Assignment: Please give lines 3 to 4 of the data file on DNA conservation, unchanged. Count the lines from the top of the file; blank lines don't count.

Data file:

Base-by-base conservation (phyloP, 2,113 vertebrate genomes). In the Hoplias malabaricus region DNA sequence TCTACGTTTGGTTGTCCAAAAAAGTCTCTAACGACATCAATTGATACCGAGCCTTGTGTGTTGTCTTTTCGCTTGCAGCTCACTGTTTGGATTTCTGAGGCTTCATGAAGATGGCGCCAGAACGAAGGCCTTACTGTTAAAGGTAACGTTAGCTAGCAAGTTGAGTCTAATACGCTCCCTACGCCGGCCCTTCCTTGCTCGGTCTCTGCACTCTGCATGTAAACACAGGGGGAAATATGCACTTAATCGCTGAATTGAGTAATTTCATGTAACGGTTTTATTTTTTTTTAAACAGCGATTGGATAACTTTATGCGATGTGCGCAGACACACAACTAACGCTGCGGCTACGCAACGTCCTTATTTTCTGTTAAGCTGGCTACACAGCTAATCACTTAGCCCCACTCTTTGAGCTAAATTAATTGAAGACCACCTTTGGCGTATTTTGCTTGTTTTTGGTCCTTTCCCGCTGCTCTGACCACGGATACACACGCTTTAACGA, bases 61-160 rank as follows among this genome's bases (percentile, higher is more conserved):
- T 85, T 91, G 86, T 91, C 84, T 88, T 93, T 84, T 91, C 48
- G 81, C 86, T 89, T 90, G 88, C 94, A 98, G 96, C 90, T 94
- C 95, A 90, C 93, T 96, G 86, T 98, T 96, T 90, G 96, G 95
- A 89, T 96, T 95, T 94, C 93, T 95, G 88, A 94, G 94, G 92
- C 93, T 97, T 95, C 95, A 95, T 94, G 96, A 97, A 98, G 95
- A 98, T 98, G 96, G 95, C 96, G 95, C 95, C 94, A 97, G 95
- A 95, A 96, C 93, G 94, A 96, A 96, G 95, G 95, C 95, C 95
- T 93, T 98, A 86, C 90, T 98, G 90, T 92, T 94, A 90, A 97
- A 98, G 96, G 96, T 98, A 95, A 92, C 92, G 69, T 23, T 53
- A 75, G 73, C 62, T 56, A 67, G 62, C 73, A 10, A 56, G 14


- G 81, C 86, T 89, T 90, G 88, C 94, A 98, G 96, C 90, T 94
- C 95, A 90, C 93, T 96, G 86, T 98, T 96, T 90, G 96, G 95